Breaking Childhood Obesity

When it comes to the rising rate of childhood obesity, there are several factors and reasons why the problem exists. One Auburn University College of Human Sciences researcher is taking a closer look at why the problem tends to be more prominent in certain racial and ethnic groups and what solutions could help combat this growing problem.

Dr. Geetha Thangiah, an associate professor in the College of Human Sciences’ Nutritional Sciences Department, is focusing on molecular mechanisms that influence the development of obesity, diabetes and metabolic syndrome in minority racial/ethnic populations. More specifically, Thangiah’s research is focused on obesity in elementary school children 6-10 years old.

According to the Centers for Disease Control and Prevention, the rate of childhood obesity in the United States was 20.7% in ages 6-11 in 2017-2020. Furthermore, childhood obesity prevalence was even greater among Hispanic children at 26.2% and in non-Hispanic Black children at 24.8% in the same period. However, in comparison, the rate of obesity in non-Hispanic white children was 16.6%. Recently, the Alabama Department of Health reported that one in five children is obese, the fifth highest in the country. These numbers continue to steadily increase.

“I was hired here as a health disparity cluster faculty [member], and this position provides me the opportunity to explore disparities research,” Thangiah said. “As you see, the prevalence of childhood obesity is higher in Hispanic and non-Hispanic Black children and is dependent on the socioeconomic status of the household. It is found to be greater in families where parents have a low level of education or low income.”

In the College of Human Sciences, the mission statement of “improving quality of life and changing the world” is being lived out every day in Thangiah’s research as she takes a closer look at childhood obesity rates.

“Childhood obesity is a complex disease, and there are multiple factors that influence body weight gain,” Thangiah said. “Daily lifestyle habits like eating patterns, physical activity, parental perceptions, environment and genetic factors all play a major role.”

The answer to fixing the childhood obesity problem is much more complex than just cutting caloric intake. Thangiah’s research studies have shown that DNA methylation of specific genes is associated with obesity, but significant gaps in this research include an understanding of how the racial and ethnic differences in epigenome-wide methylation affect obesity among children.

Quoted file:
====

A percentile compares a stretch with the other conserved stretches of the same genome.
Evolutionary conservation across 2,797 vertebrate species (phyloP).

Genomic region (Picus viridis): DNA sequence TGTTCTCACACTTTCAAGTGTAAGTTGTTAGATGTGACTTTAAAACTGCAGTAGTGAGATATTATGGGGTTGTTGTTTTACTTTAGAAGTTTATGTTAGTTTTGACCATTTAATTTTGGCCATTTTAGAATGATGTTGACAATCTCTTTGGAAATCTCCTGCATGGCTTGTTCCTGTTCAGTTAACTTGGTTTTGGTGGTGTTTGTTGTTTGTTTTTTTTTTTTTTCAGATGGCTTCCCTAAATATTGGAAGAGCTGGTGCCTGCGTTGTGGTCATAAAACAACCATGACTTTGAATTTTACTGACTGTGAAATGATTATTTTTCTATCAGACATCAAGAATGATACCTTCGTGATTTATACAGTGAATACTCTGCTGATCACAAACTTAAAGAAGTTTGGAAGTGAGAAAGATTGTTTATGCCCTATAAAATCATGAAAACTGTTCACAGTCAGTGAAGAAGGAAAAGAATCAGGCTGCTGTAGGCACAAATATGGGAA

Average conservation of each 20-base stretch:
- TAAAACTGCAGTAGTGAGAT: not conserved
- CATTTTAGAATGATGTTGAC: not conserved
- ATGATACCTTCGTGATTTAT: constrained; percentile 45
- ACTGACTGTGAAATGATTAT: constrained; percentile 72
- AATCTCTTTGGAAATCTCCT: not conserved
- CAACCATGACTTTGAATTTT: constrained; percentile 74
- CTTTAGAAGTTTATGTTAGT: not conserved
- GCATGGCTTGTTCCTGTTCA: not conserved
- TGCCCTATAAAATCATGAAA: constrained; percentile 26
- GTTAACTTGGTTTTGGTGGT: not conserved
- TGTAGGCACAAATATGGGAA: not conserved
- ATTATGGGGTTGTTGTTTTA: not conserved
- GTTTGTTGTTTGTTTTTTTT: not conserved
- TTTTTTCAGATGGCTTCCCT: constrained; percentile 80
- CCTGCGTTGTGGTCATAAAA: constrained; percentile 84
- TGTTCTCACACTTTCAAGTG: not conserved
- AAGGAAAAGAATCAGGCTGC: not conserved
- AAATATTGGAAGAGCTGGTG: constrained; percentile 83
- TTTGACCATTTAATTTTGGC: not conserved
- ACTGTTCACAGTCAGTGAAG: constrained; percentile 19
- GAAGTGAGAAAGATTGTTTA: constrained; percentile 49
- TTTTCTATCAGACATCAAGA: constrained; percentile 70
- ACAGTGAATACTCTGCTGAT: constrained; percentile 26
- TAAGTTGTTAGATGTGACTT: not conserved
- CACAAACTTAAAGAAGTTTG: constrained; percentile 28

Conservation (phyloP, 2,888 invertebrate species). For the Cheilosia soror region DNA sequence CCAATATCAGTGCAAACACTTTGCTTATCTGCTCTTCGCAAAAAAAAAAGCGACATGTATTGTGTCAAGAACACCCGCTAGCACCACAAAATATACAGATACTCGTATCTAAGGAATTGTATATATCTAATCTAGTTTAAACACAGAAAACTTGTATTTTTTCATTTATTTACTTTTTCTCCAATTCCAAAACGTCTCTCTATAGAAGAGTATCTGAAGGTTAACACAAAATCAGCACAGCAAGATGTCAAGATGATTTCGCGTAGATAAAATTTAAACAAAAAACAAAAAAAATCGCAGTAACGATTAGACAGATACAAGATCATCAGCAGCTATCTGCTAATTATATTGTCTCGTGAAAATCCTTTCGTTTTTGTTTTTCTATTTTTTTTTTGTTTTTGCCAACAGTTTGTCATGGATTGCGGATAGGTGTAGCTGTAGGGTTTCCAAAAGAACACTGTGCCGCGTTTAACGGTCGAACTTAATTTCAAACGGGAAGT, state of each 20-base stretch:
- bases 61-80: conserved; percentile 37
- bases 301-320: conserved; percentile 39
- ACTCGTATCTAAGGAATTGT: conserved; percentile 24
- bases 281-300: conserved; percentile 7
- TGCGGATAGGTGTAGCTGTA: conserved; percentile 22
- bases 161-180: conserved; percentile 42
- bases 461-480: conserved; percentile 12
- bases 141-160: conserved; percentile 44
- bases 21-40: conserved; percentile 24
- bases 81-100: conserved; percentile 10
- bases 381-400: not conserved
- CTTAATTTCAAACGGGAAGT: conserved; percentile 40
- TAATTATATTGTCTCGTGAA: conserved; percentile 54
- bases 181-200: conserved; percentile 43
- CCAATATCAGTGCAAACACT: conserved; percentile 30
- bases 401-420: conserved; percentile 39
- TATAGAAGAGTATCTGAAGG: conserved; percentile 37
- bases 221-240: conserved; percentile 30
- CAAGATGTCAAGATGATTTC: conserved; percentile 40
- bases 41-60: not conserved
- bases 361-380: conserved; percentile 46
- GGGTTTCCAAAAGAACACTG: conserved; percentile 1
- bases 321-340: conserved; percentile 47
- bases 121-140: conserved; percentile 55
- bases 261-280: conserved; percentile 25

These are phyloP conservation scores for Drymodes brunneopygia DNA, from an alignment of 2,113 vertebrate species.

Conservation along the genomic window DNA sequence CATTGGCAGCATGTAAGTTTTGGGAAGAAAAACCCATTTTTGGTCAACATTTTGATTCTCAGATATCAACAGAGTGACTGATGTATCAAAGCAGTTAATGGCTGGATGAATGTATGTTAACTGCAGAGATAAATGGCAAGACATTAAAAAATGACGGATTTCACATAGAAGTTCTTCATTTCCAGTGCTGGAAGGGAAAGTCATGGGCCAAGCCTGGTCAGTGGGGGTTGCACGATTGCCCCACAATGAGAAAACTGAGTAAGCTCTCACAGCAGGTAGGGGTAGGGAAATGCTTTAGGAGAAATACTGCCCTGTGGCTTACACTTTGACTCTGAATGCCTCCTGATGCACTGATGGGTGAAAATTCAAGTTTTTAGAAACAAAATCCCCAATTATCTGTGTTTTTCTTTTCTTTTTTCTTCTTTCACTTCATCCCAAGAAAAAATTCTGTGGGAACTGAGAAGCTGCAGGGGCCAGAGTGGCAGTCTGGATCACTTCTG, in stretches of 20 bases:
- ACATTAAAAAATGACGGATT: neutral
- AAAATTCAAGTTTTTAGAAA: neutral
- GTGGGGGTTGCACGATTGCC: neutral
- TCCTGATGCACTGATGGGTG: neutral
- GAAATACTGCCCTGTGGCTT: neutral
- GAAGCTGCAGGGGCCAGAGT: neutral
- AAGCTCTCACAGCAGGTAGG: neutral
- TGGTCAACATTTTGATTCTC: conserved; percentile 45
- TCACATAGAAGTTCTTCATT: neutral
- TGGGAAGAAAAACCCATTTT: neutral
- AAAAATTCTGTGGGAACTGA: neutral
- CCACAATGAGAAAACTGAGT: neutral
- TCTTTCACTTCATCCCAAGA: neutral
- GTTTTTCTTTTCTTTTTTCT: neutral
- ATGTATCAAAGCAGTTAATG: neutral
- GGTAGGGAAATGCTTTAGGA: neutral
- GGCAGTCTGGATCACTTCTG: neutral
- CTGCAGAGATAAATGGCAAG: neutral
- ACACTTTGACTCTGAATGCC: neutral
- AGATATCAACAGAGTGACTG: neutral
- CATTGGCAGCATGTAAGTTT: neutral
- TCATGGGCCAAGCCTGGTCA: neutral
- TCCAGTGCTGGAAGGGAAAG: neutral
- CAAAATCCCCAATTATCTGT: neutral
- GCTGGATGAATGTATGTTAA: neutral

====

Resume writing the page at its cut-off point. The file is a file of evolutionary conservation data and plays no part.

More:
“The genetic factors are directly inherited from your biological parents, so that’s how genes form. Epigenetics is the study of how lifestyle habits such as diet, sleep timing, physical activity and environment can cause changes in how the genes work,” Thangiah said. “The underlying DNA sequence we inherit from our parents does not change, but all these factors affect the way genes work.”

The good news is that epigenetic changes that occur are reversible. So, lifestyle changes like improved eating patterns, physical activity and sleep timing will have a positive effect on reversing childhood obesity.

“What we have found so far with daily lifestyle habits is that children who go to bed later than 8:45 p.m., who eat dinner after 7 p.m., and who watch more than one hour of television per day tend to be more obese,” Thangiah said. “Some parents pressure their children to eat and not be wasteful even if the child is full, and those children tend to be more obese.”

In addition to studying lifestyle factors, Thangiah and her team also collaborated with the Mayo Clinic in Rochester, Minnesota, to study the differences in the various microbes that live in the stomachs of African American/Black children and European/white children.

“We looked at the gut microbiome that is present in the fecal samples of children,” Thangiah said. “We found significant diversity in the microbiome profile between African American and white children. The gut microbiome is made up of bacteria, fungi and other healthy and unhealthy microbes present in the stomach. Microbial imbalances cause problems like obesity, diabetes, high cholesterol and more. Microbes play an important role in digestion and our immune system. We can improve healthy microbes by eating a variety of fruits, vegetables, whole grains and fermented foods.”

Thangiah’s aim is to understand and address the gap in the disparities in childhood obesity. The findings will be critical to developing effective clinical interventions to reduce childhood obesity.

“Research from our lab will examine the relation of race/ethnicity and obesity with epigenome-wide DNA methylation profile among children 6-10 years old,” Thangiah said. “Research is an ongoing process and we have already collected saliva samples, so we are going to look at the methylation profile and its association with lifestyle habits, such as diet. However, there are multiple factors for the disparities in childhood obesity and it’s not just one reason. If that were the case, then it would be easy to figure out, so there is no deadline for this research.”

For more information on the College of Human Sciences’ Department of Nutritional Sciences, visit